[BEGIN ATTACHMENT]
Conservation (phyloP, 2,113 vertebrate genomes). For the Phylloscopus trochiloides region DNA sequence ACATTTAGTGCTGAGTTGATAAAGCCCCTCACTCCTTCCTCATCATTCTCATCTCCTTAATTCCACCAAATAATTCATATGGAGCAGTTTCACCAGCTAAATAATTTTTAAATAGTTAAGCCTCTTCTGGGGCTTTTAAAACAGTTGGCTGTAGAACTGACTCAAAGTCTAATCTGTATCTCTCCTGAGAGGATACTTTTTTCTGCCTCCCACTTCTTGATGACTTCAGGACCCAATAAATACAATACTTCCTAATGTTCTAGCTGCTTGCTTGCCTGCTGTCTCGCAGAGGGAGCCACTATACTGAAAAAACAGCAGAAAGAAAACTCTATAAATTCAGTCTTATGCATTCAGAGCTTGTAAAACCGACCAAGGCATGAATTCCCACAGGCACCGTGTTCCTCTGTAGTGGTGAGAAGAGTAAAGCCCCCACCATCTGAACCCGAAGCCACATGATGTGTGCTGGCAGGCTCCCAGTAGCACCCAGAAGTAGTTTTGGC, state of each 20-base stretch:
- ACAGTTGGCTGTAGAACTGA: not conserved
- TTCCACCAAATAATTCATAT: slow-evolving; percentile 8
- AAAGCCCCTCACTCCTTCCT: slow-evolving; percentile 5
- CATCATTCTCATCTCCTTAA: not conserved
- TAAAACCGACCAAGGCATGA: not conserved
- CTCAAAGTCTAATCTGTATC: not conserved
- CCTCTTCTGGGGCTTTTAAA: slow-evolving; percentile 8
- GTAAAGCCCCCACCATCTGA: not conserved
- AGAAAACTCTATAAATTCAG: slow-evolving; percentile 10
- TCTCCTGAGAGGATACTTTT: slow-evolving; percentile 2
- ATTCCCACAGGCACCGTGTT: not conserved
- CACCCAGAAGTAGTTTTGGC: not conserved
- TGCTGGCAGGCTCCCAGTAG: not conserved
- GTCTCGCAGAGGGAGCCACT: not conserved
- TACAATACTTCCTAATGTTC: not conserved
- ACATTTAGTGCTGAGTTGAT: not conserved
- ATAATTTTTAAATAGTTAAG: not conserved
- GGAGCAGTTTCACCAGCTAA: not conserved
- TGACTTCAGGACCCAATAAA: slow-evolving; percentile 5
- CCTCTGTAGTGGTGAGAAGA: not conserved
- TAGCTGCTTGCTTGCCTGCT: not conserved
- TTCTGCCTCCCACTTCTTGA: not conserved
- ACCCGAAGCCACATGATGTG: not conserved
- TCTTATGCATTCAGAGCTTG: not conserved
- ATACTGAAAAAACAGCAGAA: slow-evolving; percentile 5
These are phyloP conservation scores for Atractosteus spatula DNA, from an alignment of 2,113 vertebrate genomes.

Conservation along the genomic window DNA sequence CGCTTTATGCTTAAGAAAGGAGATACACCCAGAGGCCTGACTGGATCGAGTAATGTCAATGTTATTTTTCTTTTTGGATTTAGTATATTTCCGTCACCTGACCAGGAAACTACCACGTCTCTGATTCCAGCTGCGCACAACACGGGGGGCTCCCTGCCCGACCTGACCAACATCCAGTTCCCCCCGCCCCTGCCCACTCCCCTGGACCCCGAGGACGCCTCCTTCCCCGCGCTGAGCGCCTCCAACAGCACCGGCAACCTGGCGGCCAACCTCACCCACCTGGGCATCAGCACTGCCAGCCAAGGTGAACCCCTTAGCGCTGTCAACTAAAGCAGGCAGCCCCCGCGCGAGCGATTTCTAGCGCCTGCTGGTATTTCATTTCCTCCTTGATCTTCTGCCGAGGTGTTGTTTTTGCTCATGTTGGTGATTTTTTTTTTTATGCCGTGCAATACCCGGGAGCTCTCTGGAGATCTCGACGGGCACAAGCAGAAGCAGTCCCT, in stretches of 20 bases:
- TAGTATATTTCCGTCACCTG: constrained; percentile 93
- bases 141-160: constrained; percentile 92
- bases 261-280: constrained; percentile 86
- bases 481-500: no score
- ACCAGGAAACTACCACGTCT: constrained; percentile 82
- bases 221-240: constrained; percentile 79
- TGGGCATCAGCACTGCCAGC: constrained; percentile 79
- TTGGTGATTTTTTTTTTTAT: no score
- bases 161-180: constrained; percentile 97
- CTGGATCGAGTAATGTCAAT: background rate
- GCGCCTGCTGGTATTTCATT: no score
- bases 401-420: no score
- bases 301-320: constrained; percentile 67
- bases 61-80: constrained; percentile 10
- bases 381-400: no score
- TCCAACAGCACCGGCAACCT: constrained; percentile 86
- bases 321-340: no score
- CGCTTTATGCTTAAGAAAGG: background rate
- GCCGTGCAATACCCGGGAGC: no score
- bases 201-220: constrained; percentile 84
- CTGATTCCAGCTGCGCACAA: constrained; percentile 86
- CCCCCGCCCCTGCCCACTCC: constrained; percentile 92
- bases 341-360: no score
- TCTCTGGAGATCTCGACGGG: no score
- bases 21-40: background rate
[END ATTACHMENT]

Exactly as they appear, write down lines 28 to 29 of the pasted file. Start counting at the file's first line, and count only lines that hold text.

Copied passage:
Conservation along the genomic window DNA sequence CGCTTTATGCTTAAGAAAGGAGATACACCCAGAGGCCTGACTGGATCGAGTAATGTCAATGTTATTTTTCTTTTTGGATTTAGTATATTTCCGTCACCTGACCAGGAAACTACCACGTCTCTGATTCCAGCTGCGCACAACACGGGGGGCTCCCTGCCCGACCTGACCAACATCCAGTTCCCCCCGCCCCTGCCCACTCCCCTGGACCCCGAGGACGCCTCCTTCCCCGCGCTGAGCGCCTCCAACAGCACCGGCAACCTGGCGGCCAACCTCACCCACCTGGGCATCAGCACTGCCAGCCAAGGTGAACCCCTTAGCGCTGTCAACTAAAGCAGGCAGCCCCCGCGCGAGCGATTTCTAGCGCCTGCTGGTATTTCATTTCCTCCTTGATCTTCTGCCGAGGTGTTGTTTTTGCTCATGTTGGTGATTTTTTTTTTTATGCCGTGCAATACCCGGGAGCTCTCTGGAGATCTCGACGGGCACAAGCAGAAGCAGTCCCT, in stretches of 20 bases:
- TAGTATATTTCCGTCACCTG: constrained; percentile 93